Snopes Lamely Tries to Exonerate Emory Crybullies, Gets Facts Wrong [Updated]
[guest post by JVW]
As a follow-up to last night’s post on the recent kerfuffle at Emory, I see that the website Snopes, which describes itself as “the definitive Internet reference source for urban legends, folklore, myths, rumors, and misinformation,” has weighed in. In what seems to be a curious take on the subject, the snopes blogger Kim LaCapria focuses on the claim that Emory students “were offered ’emergency counseling’ after pro-Trump graffiti appeared overnight in campus ‘safe spaces,'” and judges it to be “mostly false,” decreeing the following:
WHAT’S TRUE: Students at Emory University gathered in protest after pro-Trump graffiti appeared overnight; administrators investigated the graffiti as it appeared outside designated areas for chalk markings.
WHAT’S FALSE: “Emergency counseling” was offered to or demanded by students; Emory students complained that their “safe spaces” had been violated; students were afraid of or traumatized by the chalk markings.
It strikes me as a bit odd that Ms. LaCapria is so fixated on the idea of emergency counseling being offered. Yes, as she points out, some conservative critics claimed that the school had offered the students “emergency counseling,” and in fact, the word “counseling” was not used in any official communication from Emory’s administration, let alone “emergency counseling.” But the administration did promise “. . . regular and structured opportunities for difficult dialogues, a formal process to institutionalize identification, review and [the] addressing of social justice opportunities and issues and a commitment to an annual retreat to renew our efforts,” and announced that the student government would be holding extra office hours “to provide Emory students an opportunity to discuss such support and inclusivity on Emory’s campus.” While this might not rise to the level of official counseling sessions with trained psychiatric professionals, it seems to me to be at least some sort of counseling or other.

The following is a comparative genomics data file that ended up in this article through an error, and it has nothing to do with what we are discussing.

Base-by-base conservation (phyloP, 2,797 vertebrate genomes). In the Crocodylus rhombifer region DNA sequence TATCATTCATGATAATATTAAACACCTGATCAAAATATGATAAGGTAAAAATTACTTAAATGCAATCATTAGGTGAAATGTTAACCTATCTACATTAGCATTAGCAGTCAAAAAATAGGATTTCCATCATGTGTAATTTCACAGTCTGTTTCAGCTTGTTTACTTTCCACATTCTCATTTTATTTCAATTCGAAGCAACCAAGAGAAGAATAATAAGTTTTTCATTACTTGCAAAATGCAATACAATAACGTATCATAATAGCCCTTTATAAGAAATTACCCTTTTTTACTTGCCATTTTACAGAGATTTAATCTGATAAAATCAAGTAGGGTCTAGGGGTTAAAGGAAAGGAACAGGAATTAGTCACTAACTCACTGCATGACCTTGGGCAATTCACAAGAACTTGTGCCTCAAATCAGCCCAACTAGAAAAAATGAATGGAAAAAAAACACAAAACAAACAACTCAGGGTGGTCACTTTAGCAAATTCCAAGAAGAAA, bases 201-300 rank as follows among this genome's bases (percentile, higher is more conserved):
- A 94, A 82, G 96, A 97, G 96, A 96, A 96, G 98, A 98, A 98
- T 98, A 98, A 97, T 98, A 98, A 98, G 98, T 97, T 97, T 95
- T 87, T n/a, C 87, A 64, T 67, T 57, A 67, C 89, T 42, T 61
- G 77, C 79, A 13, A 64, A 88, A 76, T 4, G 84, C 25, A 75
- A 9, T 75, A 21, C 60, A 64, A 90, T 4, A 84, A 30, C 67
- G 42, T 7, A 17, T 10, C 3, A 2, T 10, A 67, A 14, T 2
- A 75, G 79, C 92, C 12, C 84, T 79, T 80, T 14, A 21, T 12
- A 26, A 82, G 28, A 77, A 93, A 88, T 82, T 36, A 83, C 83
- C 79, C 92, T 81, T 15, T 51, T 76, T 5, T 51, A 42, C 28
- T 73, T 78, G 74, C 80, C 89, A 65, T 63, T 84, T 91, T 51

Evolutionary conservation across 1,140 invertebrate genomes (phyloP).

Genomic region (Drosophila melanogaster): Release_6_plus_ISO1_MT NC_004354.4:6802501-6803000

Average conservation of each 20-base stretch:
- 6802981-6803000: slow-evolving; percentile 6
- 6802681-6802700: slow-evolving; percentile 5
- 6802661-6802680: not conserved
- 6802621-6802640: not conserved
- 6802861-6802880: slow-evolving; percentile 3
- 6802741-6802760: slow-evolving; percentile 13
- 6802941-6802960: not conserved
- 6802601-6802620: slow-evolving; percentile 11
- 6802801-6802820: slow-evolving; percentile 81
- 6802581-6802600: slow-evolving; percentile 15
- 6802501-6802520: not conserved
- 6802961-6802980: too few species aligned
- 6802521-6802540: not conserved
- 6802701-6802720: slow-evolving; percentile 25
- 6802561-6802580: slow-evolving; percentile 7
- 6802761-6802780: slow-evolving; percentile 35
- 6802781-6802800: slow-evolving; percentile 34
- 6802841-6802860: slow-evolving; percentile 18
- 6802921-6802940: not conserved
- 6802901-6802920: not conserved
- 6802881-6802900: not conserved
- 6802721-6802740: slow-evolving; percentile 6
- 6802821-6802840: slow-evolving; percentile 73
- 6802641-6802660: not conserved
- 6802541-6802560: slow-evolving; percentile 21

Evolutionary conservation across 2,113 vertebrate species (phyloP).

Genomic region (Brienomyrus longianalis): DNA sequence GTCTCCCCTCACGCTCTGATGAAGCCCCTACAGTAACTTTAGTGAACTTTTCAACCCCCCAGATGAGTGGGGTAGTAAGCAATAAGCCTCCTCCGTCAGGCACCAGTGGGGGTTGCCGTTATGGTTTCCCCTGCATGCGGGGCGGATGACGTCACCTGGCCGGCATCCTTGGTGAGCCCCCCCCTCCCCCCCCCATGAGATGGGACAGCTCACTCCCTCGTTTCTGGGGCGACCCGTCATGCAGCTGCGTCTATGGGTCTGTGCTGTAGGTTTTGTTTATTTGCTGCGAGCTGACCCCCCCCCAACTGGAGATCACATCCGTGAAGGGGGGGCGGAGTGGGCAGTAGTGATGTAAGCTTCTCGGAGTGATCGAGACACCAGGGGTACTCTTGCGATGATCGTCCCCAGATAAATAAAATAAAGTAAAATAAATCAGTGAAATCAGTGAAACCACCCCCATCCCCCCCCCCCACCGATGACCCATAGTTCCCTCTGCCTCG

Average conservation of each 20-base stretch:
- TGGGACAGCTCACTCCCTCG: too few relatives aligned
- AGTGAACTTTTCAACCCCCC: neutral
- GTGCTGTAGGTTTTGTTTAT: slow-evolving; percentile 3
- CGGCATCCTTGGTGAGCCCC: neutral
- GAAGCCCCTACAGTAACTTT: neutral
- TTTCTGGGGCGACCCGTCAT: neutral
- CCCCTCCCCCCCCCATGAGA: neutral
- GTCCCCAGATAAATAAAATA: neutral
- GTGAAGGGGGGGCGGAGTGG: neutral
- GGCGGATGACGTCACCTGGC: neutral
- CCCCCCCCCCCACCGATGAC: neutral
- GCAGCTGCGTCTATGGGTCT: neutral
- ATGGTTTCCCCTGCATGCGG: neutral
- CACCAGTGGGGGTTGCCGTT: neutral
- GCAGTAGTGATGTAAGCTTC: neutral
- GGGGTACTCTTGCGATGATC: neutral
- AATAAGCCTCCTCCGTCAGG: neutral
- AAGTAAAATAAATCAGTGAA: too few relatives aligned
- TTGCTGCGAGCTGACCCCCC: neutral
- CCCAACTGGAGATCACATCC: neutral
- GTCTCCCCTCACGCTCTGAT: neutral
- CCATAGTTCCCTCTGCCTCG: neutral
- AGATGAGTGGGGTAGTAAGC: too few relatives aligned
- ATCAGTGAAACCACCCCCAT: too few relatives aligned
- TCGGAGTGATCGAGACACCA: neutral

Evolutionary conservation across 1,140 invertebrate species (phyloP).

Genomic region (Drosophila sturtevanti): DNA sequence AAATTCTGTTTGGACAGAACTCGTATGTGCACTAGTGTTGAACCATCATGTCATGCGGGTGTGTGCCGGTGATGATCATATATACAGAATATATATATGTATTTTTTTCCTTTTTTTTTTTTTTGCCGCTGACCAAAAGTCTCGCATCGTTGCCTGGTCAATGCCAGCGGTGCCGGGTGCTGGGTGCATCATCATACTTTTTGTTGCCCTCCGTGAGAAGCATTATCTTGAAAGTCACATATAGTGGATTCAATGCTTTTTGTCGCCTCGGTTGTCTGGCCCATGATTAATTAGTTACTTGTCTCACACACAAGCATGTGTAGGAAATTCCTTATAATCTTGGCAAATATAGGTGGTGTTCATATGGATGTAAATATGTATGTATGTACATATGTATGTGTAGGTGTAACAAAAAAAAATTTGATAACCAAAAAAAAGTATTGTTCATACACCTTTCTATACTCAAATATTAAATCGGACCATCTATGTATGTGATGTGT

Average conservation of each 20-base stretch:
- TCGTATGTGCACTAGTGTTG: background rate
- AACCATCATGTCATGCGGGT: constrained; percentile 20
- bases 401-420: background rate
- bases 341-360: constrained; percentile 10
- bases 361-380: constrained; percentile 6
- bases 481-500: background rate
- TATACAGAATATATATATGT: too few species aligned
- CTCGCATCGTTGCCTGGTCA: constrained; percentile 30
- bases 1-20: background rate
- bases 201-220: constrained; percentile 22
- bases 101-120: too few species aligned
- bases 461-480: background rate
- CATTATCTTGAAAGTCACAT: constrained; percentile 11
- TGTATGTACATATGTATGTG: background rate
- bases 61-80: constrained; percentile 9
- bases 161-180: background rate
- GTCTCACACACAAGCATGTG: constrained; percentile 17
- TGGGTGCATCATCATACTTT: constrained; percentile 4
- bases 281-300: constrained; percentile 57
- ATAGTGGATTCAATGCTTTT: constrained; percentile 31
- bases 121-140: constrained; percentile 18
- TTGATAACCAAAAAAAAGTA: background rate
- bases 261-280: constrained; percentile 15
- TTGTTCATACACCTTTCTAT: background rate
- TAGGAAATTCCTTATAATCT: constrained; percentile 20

But let’s put that aside for a moment, giving Ms. LaCapria the benefit of the doubt in her judgement. What can’t be explained away, though, is her puzzling assertion that students were not in fact “afraid of or traumatized by the chalk markings.” If that were the case, then how would Ms. LaCapria explain the following quotes from the article in the Emory Wheel campus newspaper:
An antiphonal chant addressed to University administration, led by College sophomore Jonathan Peraza, resounded “You are not listening! Come speak to us, we are in pain!” throughout the Quad. [. . .]
“I’m supposed to feel comfortable and safe [here],” one student said. “But this man is being supported by students on our campus and our administration shows that they, by their silence, support it as well. I don’t deserve to feel afraid at my school. . .” [. . .]
“What are we feeling?” Peraza asked those assembled. Responses of “frustration” and “fear” came from around the room. . . “
[bolded emphasis in all cases is added by me]
Though I have never been a huge believer in the idea that Snopes is part of a left-wing media cabal seeking to push a progressive agenda, I find it difficult to read this particular entry and not get the sense that Kim LaCapria sought to spin this controversy in a way to mitigate the damage that Emory crybullies and their venal and cowardly administration have done to their university. Honing in on the idea that the word “counseling” was never used, and the weird obsessiveness with debunking the idea that “emergency” counseling was offered is one thing, but Ms. LaCapria is flat-out wrong in her assertion that no students expressed fear or a sense of trauma at the chalkings.
I rate her coverage of the Emory Crybully Saga to be “Mostly False.”
UPDATE: MD in Philly, who at the moment is not in Philly, reminds us that this site has had opportunity in the past to call into question the Snopes ruling on disputed events. Thanks for the timely reminder.